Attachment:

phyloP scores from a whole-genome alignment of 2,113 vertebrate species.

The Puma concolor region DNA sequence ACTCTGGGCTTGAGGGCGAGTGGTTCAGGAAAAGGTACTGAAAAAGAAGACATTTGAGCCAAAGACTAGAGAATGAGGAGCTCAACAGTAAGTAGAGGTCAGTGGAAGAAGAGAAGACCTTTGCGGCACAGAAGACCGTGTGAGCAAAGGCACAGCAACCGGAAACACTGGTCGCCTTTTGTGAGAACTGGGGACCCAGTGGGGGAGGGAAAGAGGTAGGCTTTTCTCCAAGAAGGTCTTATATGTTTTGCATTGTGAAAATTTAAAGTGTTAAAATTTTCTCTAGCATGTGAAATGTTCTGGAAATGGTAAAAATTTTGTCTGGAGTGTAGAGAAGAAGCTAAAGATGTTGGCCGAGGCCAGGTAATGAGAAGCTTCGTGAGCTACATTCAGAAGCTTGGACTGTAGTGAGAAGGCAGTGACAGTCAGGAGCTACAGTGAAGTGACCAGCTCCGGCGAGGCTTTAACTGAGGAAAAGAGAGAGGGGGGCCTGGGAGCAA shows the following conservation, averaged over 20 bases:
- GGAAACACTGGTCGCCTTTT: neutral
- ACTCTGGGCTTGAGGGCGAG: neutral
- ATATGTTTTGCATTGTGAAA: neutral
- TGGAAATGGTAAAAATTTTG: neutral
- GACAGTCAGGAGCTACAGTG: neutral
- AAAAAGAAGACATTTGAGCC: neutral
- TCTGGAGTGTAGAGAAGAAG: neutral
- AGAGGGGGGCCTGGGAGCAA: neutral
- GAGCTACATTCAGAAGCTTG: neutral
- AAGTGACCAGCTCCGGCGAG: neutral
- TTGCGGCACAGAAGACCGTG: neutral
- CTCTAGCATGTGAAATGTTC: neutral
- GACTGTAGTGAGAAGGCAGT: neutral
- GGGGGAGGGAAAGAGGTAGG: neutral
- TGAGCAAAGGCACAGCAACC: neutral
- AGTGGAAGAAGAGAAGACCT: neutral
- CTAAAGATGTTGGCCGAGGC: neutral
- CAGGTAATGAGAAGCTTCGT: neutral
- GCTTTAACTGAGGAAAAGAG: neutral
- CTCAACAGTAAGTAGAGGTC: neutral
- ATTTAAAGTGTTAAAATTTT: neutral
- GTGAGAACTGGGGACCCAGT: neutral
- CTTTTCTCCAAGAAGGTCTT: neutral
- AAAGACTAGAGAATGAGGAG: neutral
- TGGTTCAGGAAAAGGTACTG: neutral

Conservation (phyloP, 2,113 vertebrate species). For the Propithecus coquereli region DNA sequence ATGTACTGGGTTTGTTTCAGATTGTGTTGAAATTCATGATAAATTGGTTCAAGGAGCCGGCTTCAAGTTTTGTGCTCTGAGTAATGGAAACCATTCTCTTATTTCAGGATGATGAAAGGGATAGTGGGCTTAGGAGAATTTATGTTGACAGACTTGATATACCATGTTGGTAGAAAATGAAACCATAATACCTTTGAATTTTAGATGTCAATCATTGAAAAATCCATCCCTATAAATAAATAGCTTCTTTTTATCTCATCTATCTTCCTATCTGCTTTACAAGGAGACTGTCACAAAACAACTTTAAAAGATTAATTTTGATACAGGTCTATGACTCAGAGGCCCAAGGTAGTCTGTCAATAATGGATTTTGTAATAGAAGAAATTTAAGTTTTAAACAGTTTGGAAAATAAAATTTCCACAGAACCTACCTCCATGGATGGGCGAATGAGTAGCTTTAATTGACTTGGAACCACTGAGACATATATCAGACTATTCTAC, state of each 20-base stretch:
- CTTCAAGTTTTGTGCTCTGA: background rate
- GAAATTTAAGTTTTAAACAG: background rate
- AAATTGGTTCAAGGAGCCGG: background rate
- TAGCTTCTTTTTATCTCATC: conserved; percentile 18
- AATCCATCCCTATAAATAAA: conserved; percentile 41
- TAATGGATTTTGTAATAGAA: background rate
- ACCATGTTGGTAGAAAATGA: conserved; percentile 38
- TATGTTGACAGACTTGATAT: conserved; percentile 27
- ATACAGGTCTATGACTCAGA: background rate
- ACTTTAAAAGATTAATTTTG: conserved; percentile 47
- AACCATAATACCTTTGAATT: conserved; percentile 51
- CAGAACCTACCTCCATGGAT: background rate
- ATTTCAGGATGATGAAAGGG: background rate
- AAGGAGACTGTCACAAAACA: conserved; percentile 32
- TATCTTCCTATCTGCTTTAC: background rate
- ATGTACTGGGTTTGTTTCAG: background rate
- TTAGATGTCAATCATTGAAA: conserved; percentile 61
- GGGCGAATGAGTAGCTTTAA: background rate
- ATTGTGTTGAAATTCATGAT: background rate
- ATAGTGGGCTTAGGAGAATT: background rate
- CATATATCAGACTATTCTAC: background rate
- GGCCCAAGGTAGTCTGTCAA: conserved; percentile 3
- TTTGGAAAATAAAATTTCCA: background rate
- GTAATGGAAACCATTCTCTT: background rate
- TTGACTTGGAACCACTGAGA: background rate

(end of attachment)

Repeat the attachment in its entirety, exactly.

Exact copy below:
phyloP scores from a whole-genome alignment of 2,113 vertebrate species.

The Puma concolor region DNA sequence ACTCTGGGCTTGAGGGCGAGTGGTTCAGGAAAAGGTACTGAAAAAGAAGACATTTGAGCCAAAGACTAGAGAATGAGGAGCTCAACAGTAAGTAGAGGTCAGTGGAAGAAGAGAAGACCTTTGCGGCACAGAAGACCGTGTGAGCAAAGGCACAGCAACCGGAAACACTGGTCGCCTTTTGTGAGAACTGGGGACCCAGTGGGGGAGGGAAAGAGGTAGGCTTTTCTCCAAGAAGGTCTTATATGTTTTGCATTGTGAAAATTTAAAGTGTTAAAATTTTCTCTAGCATGTGAAATGTTCTGGAAATGGTAAAAATTTTGTCTGGAGTGTAGAGAAGAAGCTAAAGATGTTGGCCGAGGCCAGGTAATGAGAAGCTTCGTGAGCTACATTCAGAAGCTTGGACTGTAGTGAGAAGGCAGTGACAGTCAGGAGCTACAGTGAAGTGACCAGCTCCGGCGAGGCTTTAACTGAGGAAAAGAGAGAGGGGGGCCTGGGAGCAA shows the following conservation, averaged over 20 bases:
- GGAAACACTGGTCGCCTTTT: neutral
- ACTCTGGGCTTGAGGGCGAG: neutral
- ATATGTTTTGCATTGTGAAA: neutral
- TGGAAATGGTAAAAATTTTG: neutral
- GACAGTCAGGAGCTACAGTG: neutral
- AAAAAGAAGACATTTGAGCC: neutral
- TCTGGAGTGTAGAGAAGAAG: neutral
- AGAGGGGGGCCTGGGAGCAA: neutral
- GAGCTACATTCAGAAGCTTG: neutral
- AAGTGACCAGCTCCGGCGAG: neutral
- TTGCGGCACAGAAGACCGTG: neutral
- CTCTAGCATGTGAAATGTTC: neutral
- GACTGTAGTGAGAAGGCAGT: neutral
- GGGGGAGGGAAAGAGGTAGG: neutral
- TGAGCAAAGGCACAGCAACC: neutral
- AGTGGAAGAAGAGAAGACCT: neutral
- CTAAAGATGTTGGCCGAGGC: neutral
- CAGGTAATGAGAAGCTTCGT: neutral
- GCTTTAACTGAGGAAAAGAG: neutral
- CTCAACAGTAAGTAGAGGTC: neutral
- ATTTAAAGTGTTAAAATTTT: neutral
- GTGAGAACTGGGGACCCAGT: neutral
- CTTTTCTCCAAGAAGGTCTT: neutral
- AAAGACTAGAGAATGAGGAG: neutral
- TGGTTCAGGAAAAGGTACTG: neutral

Conservation (phyloP, 2,113 vertebrate species). For the Propithecus coquereli region DNA sequence ATGTACTGGGTTTGTTTCAGATTGTGTTGAAATTCATGATAAATTGGTTCAAGGAGCCGGCTTCAAGTTTTGTGCTCTGAGTAATGGAAACCATTCTCTTATTTCAGGATGATGAAAGGGATAGTGGGCTTAGGAGAATTTATGTTGACAGACTTGATATACCATGTTGGTAGAAAATGAAACCATAATACCTTTGAATTTTAGATGTCAATCATTGAAAAATCCATCCCTATAAATAAATAGCTTCTTTTTATCTCATCTATCTTCCTATCTGCTTTACAAGGAGACTGTCACAAAACAACTTTAAAAGATTAATTTTGATACAGGTCTATGACTCAGAGGCCCAAGGTAGTCTGTCAATAATGGATTTTGTAATAGAAGAAATTTAAGTTTTAAACAGTTTGGAAAATAAAATTTCCACAGAACCTACCTCCATGGATGGGCGAATGAGTAGCTTTAATTGACTTGGAACCACTGAGACATATATCAGACTATTCTAC, state of each 20-base stretch:
- CTTCAAGTTTTGTGCTCTGA: background rate
- GAAATTTAAGTTTTAAACAG: background rate
- AAATTGGTTCAAGGAGCCGG: background rate
- TAGCTTCTTTTTATCTCATC: conserved; percentile 18
- AATCCATCCCTATAAATAAA: conserved; percentile 41
- TAATGGATTTTGTAATAGAA: background rate
- ACCATGTTGGTAGAAAATGA: conserved; percentile 38
- TATGTTGACAGACTTGATAT: conserved; percentile 27
- ATACAGGTCTATGACTCAGA: background rate
- ACTTTAAAAGATTAATTTTG: conserved; percentile 47
- AACCATAATACCTTTGAATT: conserved; percentile 51
- CAGAACCTACCTCCATGGAT: background rate
- ATTTCAGGATGATGAAAGGG: background rate
- AAGGAGACTGTCACAAAACA: conserved; percentile 32
- TATCTTCCTATCTGCTTTAC: background rate
- ATGTACTGGGTTTGTTTCAG: background rate
- TTAGATGTCAATCATTGAAA: conserved; percentile 61
- GGGCGAATGAGTAGCTTTAA: background rate
- ATTGTGTTGAAATTCATGAT: background rate
- ATAGTGGGCTTAGGAGAATT: background rate
- CATATATCAGACTATTCTAC: background rate
- GGCCCAAGGTAGTCTGTCAA: conserved; percentile 3
- TTTGGAAAATAAAATTTCCA: background rate
- GTAATGGAAACCATTCTCTT: background rate
- TTGACTTGGAACCACTGAGA: background rate